Plaintiff contends that Smothers stands for the broad proposition that no statute limiting an injured worker's remedies to those that he or she can obtain from the workers' compensation system can constitutionally be applied if the workers' compensation system does not afford any remedy at all and a common-law cause of action would afford one. Defendant, on the other hand, would limit Smothers to its particular facts. The case, according to defendant, “carved out a very limited exception to the exclusive remedy provisions”: the provision cannot be applied against a plaintiff whose otherwise meritorious negligence claim against the employer is noncompensable because the plaintiff can “not establish that [the employment] was the major contributing cause of his injury or disease.” Thus, defendant argues, even though plaintiff Olsen's workers' compensation claim was denied, she was nonetheless barred by ORS 656.018 from bringing a negligence action because the denial was not based on the “major contributing cause” rule; it was based, rather, on other disqualifying factors.
Defendant's interpretation of Smothers cannot withstand scrutiny. It is true that the opinion in that case is narrowly written to avoid deciding issues not raised by the facts. It does so, however, only after articulating the general principles that lead to, and compel, the particular outcome. Our task is not to await the Supreme Court's treatment of other particular factual situations, but to apply the Supreme Court's reasoning to such situations as they arise and to the extent that they do not involve significant distinctions. The relevant foundational principles underlying the holding in Smothers are these: First, Article I, section 10, prohibits the legislature from eliminating a common-law cause of action for injury to a person unless there is a substitute process for obtaining an adequate remedy in lieu of the remedy that the common law provided for that injury. Id. at 124, 23 P.3d 333. Second, at common law, a worker had a cause of action for negligence, and hence a remedy for injury, against an employer for failure to provide a safe workplace. Id. at 131, 23 P.3d 333. Third, “workers' compensation law no longer provides a remedy for some wrongs or harms occurring in the workplace for which a common-law negligence cause of action had existed when the drafters wrote the Oregon Constitution in 1857.” Id. at 134, 23 P.3d 333. Those precepts lead inevitably to the conclusion that any legislation limiting a worker who alleges negligence against his or her employer for failure to provide a safe workplace to the remedies afforded by the workers' compensation system cannot constitutionally be applied when the workers' compensation system provides no remedy at all.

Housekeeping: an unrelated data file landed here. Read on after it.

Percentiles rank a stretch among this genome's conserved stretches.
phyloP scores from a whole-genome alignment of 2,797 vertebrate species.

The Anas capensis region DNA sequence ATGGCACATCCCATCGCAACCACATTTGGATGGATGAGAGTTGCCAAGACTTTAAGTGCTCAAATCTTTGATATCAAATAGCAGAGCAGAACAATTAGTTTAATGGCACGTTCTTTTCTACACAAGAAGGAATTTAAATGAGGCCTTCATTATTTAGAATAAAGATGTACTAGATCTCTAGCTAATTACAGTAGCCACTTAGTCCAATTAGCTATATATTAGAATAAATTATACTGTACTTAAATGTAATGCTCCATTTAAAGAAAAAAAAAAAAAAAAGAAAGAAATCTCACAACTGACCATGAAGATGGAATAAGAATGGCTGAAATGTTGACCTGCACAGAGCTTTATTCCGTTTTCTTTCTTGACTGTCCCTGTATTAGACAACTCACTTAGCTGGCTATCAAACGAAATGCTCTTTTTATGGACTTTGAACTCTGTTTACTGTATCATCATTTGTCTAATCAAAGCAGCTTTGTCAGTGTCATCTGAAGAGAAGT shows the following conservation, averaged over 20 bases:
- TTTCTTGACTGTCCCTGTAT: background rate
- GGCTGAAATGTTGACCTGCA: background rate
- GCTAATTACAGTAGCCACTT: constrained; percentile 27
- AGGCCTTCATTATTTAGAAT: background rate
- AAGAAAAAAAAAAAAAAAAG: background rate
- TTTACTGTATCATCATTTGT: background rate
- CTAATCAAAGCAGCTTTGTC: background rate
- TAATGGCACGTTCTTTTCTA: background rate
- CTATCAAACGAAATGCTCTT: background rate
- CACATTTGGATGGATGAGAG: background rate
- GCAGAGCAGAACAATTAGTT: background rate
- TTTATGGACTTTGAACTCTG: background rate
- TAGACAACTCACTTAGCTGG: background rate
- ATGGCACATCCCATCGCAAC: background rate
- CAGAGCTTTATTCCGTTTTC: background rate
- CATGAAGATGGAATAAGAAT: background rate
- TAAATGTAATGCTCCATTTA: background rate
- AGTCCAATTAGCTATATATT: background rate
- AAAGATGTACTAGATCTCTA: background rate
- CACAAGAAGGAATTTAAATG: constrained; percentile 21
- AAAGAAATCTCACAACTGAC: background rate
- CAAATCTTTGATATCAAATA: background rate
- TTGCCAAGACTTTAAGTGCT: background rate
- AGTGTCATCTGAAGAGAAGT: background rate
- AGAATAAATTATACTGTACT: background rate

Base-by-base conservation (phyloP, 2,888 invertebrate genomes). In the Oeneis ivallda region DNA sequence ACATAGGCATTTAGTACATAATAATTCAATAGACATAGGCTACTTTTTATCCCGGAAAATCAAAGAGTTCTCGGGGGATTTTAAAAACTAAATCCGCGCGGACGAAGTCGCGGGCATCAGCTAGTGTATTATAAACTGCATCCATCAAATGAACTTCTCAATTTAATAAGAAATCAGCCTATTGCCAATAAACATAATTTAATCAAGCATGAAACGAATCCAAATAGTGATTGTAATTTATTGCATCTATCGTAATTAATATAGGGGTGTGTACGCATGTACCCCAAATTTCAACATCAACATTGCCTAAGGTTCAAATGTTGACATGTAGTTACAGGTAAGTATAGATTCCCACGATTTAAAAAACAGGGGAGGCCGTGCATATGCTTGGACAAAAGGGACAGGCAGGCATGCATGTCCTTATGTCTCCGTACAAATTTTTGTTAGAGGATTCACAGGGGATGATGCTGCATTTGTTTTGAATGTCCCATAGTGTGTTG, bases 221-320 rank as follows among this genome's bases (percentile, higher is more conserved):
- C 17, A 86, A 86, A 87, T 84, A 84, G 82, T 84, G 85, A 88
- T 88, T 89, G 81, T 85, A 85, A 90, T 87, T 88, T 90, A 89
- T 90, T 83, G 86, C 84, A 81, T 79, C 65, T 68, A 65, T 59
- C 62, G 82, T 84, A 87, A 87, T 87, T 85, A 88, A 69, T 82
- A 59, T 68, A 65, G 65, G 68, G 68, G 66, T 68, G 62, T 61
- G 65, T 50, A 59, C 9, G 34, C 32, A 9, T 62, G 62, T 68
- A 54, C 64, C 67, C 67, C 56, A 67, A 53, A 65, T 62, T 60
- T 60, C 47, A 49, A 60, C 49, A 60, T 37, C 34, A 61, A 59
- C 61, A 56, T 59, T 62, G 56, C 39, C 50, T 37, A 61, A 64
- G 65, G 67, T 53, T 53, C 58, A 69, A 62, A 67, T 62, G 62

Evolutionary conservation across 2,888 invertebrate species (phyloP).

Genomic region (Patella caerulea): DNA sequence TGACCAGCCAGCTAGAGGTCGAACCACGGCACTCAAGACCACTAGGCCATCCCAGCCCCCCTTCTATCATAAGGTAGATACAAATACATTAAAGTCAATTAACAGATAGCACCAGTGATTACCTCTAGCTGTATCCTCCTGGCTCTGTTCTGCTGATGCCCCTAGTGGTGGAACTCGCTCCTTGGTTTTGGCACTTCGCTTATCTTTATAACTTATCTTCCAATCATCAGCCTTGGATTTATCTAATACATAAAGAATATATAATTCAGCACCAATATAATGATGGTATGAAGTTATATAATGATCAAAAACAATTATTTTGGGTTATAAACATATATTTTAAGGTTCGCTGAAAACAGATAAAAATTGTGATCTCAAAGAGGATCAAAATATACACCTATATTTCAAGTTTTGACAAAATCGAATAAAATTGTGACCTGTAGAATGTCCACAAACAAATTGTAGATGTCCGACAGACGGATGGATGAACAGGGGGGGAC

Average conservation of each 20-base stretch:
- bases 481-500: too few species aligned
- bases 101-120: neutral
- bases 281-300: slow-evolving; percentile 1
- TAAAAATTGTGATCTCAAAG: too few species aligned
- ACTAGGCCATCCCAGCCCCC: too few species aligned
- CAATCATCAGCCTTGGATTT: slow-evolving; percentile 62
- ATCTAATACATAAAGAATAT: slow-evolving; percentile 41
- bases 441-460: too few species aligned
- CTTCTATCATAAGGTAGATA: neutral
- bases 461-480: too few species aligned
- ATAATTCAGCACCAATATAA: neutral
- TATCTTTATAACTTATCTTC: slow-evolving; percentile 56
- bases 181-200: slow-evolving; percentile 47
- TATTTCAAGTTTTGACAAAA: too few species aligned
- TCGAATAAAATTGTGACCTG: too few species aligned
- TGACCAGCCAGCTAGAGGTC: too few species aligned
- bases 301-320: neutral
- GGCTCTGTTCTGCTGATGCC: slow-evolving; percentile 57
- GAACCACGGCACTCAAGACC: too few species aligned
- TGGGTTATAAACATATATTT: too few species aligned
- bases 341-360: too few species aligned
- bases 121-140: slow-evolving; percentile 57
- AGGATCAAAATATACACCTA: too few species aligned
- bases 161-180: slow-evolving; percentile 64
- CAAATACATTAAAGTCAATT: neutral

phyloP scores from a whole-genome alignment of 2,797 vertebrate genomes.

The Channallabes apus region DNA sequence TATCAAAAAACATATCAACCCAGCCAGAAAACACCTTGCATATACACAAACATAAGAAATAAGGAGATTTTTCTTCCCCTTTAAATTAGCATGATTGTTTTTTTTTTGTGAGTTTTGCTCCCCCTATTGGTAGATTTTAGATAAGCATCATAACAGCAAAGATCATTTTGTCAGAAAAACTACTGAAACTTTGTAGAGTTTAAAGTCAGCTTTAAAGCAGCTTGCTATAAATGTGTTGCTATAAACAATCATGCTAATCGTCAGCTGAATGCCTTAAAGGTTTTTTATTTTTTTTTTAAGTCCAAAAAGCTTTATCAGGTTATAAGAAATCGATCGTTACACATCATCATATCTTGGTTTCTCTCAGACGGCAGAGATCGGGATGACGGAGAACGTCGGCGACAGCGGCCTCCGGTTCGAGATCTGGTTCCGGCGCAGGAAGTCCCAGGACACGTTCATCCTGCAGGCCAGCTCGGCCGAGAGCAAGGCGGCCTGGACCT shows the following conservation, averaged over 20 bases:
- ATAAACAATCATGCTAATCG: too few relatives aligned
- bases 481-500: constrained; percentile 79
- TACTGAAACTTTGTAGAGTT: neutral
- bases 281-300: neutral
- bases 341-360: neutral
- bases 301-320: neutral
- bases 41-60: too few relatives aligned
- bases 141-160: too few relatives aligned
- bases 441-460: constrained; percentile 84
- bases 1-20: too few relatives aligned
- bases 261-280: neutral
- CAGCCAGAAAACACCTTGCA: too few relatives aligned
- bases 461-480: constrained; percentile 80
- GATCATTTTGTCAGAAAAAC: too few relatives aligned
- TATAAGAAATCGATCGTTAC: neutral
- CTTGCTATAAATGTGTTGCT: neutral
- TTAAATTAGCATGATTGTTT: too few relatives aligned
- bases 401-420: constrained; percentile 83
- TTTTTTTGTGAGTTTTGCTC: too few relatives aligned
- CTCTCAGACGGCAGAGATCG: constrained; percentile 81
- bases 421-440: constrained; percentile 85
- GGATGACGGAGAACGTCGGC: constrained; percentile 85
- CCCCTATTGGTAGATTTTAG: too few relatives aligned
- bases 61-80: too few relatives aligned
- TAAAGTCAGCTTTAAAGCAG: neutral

That being the case, the trial court did not err in denying defendant's motion to dismiss. Plaintiffs' complaint did, as defendant asserts, allege injuries arising from and in the course of their employment. Defendant's answer raised the exclusivity provisions as an affirmative defense. However, the pleadings did not establish the merit of defendant's defense; to prevail under Smothers, defendant needed to assert and prove that the exclusivity provisions applied against defendants under the facts of this case-that is, that plaintiff would receive an adequate remedy within the workers' compensation system. At the time of defendant's ORCP 21 motion to dismiss, that issue remained unresolved. The trial court therefore did not err in denying the motion.11
Further, that is the only ruling that is properly before us. One of defendant's “Questions Presented on Appeal” is the following:
“Did the trial court err in denying Defendant's motions (Rule 21 Motion, Motion for Summary Judgment, Motion for Directed Verdict, Motion for Judgment Notwithstanding the Verdict) to dismiss Plaintiff Olsen's assault claim, each Plaintiff's negligence claim and each Plaintiff's claim under the Employer Liability Act * * * on the ground that each of these claims is barred by [various exclusive remedy provisions]?”
The actual assignment of error, however, specifies the trial court's denial of only “Defendant's motions to dismiss” various claims. It did not “specify the stage in the proceedings when the question or issue presented by the assignment of error was raised in the lower court,” ORAP 5.45(4)(a)(i), nor did it “set out pertinent quotations of the record where the question or issue was raised and the challenged ruling was made, together with reference to the pages of the transcript or other portions of the record,” ORAP 5.45(4)(a)(ii). If defendant intended to challenge the denial not only of the motion to dismiss under ORCP 21, but also the denial of the other motions (summary judgment, directed verdict, judgment notwithstanding the verdict (JNOV)), it did not do so effectively, that is, by “identify[ing] precisely the legal, procedural, factual, or other ruling that is being challenged.” ORAP 5.45(3). Nor did it comply with the requirement that “[e]ach assignment of error shall be separately stated under a numbered heading,” ORAP 5.45(2), or the requirement that “each assignment of error shall identify the applicable standard or standards of review,” ORAP 5.45(5). Further, defendant's brief presents no argument regarding the asserted insufficiency of the evidence actually adduced at trial to support plaintiff's allegations; defendant's entire argument focuses on the legal sufficiency of the pleadings. We therefore treat the assignment of error as relating only to the motion to dismiss under ORCP 21, and we conclude, as noted above, that the trial court did not err in denying it.12